You likely are already aware that it's never a good idea to drink and drive, but if you should make a mistake and find yourself being pulled over for a DUI, you are going to want to choose your next actions carefully if you want to have any chance of beating the case in court. Obviously, one of the first things you should do when you get the opportunity is to hire an attorney that specializes in DUI in your state. But until you can make that phone call, here are some tips for what you should and should not do in the immediate aftermath of being pulled over.
Refuse The Field Sobriety Test
The police have a variety of tools at their disposal to try and decide if someone is legally drunk behind the wheel. One of those tools is the field sobriety test where the officer may ask you a series of questions or ask you to perform certain actions. What you need to realize is that this field test is subjective and it's entirely up to the officer to decide if you are drunk or not. Your best option here to not give them that opportunity, even if it might cause your license to be suspended. That's still a better choice than being convicted of DUI.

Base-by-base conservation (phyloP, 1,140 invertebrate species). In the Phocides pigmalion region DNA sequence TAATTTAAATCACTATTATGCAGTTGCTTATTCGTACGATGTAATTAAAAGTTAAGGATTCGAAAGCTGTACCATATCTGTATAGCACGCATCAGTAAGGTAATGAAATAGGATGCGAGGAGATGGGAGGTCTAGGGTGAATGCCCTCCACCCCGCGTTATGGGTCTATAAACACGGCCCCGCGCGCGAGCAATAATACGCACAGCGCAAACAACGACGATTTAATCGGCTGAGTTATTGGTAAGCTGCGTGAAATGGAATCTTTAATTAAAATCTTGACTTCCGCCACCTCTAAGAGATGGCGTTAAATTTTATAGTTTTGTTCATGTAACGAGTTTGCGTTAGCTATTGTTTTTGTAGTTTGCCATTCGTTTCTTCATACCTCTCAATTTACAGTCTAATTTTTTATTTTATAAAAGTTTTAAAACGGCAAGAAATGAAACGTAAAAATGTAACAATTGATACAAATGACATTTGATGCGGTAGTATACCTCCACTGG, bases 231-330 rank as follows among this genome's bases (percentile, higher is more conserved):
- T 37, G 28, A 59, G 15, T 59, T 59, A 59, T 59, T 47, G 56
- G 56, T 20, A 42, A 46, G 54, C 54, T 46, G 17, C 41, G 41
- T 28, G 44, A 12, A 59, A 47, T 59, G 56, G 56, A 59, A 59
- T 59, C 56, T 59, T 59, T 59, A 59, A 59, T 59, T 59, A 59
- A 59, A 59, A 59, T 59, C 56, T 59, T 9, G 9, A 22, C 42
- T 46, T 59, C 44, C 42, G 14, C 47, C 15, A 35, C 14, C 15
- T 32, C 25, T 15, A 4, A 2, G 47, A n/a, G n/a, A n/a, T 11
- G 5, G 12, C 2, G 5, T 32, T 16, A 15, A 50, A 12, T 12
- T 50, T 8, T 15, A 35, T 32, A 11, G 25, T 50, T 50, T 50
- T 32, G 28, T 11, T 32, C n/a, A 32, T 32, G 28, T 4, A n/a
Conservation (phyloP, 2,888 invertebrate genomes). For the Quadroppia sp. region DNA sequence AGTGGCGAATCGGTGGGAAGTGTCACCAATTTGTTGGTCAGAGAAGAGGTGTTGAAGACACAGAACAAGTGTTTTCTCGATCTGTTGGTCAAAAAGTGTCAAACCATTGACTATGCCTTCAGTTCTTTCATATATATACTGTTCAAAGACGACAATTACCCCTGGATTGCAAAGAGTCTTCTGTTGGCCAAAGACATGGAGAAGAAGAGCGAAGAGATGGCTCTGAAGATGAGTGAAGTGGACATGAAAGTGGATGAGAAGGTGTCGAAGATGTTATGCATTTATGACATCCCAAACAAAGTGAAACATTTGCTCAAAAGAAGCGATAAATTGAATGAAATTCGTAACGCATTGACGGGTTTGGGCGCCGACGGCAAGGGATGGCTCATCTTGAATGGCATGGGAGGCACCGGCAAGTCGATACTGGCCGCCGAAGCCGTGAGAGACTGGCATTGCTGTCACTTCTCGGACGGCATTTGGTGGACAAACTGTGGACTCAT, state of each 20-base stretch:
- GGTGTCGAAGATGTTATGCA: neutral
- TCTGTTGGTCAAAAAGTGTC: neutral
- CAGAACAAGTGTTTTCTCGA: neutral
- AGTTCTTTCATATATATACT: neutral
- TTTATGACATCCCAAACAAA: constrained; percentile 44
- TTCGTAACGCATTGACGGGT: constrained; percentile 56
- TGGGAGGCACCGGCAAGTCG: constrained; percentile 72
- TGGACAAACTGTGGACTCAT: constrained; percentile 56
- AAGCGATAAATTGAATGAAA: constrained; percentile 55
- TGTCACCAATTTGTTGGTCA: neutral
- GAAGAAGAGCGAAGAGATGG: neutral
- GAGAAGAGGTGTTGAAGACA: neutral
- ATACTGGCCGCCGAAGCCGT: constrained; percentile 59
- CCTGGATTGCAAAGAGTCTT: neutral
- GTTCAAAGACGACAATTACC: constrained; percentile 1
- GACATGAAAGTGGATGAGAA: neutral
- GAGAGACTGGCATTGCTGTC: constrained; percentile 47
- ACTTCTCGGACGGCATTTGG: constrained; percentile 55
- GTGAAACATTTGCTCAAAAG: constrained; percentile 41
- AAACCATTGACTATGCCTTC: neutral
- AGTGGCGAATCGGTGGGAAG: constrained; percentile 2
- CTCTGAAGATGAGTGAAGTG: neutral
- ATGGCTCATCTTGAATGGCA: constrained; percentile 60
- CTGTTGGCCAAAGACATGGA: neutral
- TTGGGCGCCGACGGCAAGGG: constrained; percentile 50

Refuse the Handheld Breathalyzer Test at the Scene
As with the field sobriety test, you are also under no obligation to take a handheld breathalyzer test on the side of the road. If the officer asks why you don't want to take it, you can say that you believe handheld breathalyzers are notoriously unreliable and the results may be skewed. Again, there may be other consequences for refusing the test, but you are not legally obligated to comply.
If Required to Give a Chemical Test, Choose the Breath Option Over Blood
In most states, while you have the right to refuse a field or handheld breathalyzer test, you likely will still have to take a chemical test once brought to the police station or local hospital. In most cases, suspects are legally obligated to take a chemical test in order to determine their blood alcohol content. But you will also likely be given the choice of taking either a blood test or a breath test. If given the option, choose the breath test. This chemical breath test is more reliable than a handheld breathalyzer but it's less reliable than the blood test, which means there's a better chance your lawyer will be able to get it thrown out.
If you are suspected of DUI, remember that you don't have to take a field sobriety or handheld breathalyzer test on site. If you are booked anyway, you may be legally obligated to take a chemical test at the police station or local hospital, but you can say you don't want your blood drawn and can ask for a chemical breath test instead. Follow these instructions to give your DUI attorney a good shot at helping you beat the charges. Contact a firm like Boehmer Law to learn more.